Monday, August 11, 2008

John Edwards' affair was a betrayal... of Hillary

You might have been thinking that John Edwards' affair was a betrayal primarily of his wife and children, and secondarily of the voters, supporters, and campaign staffers who believed in him.

You would have been wrong.

ABC News is reporting that the most aggrieved party in the Edwards infidelity scandal is none other than Hillary Clinton.

Sen. Hillary Clinton would be the Democratic presidential nominee if John Edwards had been caught in his lie about an extramarital affair and forced out of the race last year, insists a top Clinton campaign aide, making a charge that could exacerbate previously existing tensions between the camps of Clinton and Sen. Barack Obama.

"I believe we would have won Iowa, and Clinton today would therefore have been the nominee," former Clinton Communications Director Howard Wolfson told
Oh, yes. Obama beat Clinton in Iowa by eight points, but according to Wolfson, if Edwards' affair had come to light sooner, she would have won the caucus, and then would have gone on to win the nomination. No question about it.

Wolfson's suggestion comes at a delicate time in negotiations between the Clinton and Obama camps, as the Obama campaign decides whether the convention later this month should feature a roll call vote allowing Clinton's delgates to voice their enthusiasm for their candidate. Many Clinton supporters are already resentful of Obama, whom they see as having only won the nomination with the support of a sexist media and democratic establishment. Wolfson's argument that these same players helped keep Edwards in the race, thus hurting Clinton -- a highly debatable contention -- will likely only fan the flames of Democratic division.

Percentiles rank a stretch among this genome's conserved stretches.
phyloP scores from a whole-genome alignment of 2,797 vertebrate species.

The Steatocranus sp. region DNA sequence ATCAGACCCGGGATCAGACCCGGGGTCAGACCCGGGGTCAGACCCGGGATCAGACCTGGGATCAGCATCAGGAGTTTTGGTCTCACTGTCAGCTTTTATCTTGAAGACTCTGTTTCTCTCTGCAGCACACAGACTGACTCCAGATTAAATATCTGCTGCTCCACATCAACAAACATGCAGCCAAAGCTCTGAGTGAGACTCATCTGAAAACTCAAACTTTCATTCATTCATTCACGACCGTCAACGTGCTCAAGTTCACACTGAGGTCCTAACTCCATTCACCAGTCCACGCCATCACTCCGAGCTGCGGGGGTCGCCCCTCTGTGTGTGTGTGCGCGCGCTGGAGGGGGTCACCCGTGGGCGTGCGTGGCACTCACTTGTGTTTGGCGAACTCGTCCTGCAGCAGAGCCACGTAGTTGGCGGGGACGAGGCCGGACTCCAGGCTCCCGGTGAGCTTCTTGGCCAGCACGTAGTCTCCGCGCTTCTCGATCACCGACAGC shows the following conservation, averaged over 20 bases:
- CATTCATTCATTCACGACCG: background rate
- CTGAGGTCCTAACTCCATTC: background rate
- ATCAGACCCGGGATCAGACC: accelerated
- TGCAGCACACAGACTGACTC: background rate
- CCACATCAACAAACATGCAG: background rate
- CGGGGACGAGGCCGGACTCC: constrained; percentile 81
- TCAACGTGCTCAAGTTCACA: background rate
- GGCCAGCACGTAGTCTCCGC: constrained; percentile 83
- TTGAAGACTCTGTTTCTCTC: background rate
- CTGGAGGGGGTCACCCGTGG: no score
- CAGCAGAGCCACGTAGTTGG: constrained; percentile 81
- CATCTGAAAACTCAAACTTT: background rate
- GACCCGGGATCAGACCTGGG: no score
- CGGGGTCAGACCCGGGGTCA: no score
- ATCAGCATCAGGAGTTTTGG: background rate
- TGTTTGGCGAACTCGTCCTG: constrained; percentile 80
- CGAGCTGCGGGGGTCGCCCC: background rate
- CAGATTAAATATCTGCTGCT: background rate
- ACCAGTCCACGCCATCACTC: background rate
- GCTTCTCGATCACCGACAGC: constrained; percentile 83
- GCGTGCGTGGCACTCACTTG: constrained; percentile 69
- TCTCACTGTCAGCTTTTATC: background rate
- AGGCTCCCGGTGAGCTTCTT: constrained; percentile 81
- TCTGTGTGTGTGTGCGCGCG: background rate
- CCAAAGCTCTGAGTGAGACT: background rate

Wolfson's contention is not shared by the Obama campaign, whose officials never bought the argument that Clinton was the second choice of Edwards voters. Immediately after Edwards dropped out of the race at the end of January, Obama won eleven straight contests in a row.

And Clinton's steadfast refusal to say she regretted her vote to authorize use of force in Iraq -- unlike Obama, who always opposed the war, and Edwards, who said his vote for war was a mistake -- turned off many anti-wars liberals in Iowa, who make up a disprortionate number of caucus goers.
It is all about her.

Even now, two weeks from the convention, it is still all about her.

Obama won the nomination. He won more delegates, more states, and more votes than Hillary Clinton, but the dead-enders in the supposedly suspended Clinton campaign still cannot accept that reality. They're still arguing over the results in Iowa, of all things. They're still contriving scenarios under which Hillary actually won, rather than lost, the nomination.

The Clinton camp spent much of the primary race arguing that if the rules were only different, then Hillary would have been the winner. And they're still at it. If only the media had reported on rumors of John Edwards' affair, then Hillary would be the nominee today.

I wonder if Howard and Hillary feel the same way about all infidelity rumors involving prominent Democrats, especially those in which the rumored cheater has a public record of stepping out on his spouse. Does Hillary imagine that Iowa would have been a lock for her if those rumors had been fully explored in the press in late 2007 and January of 2008?

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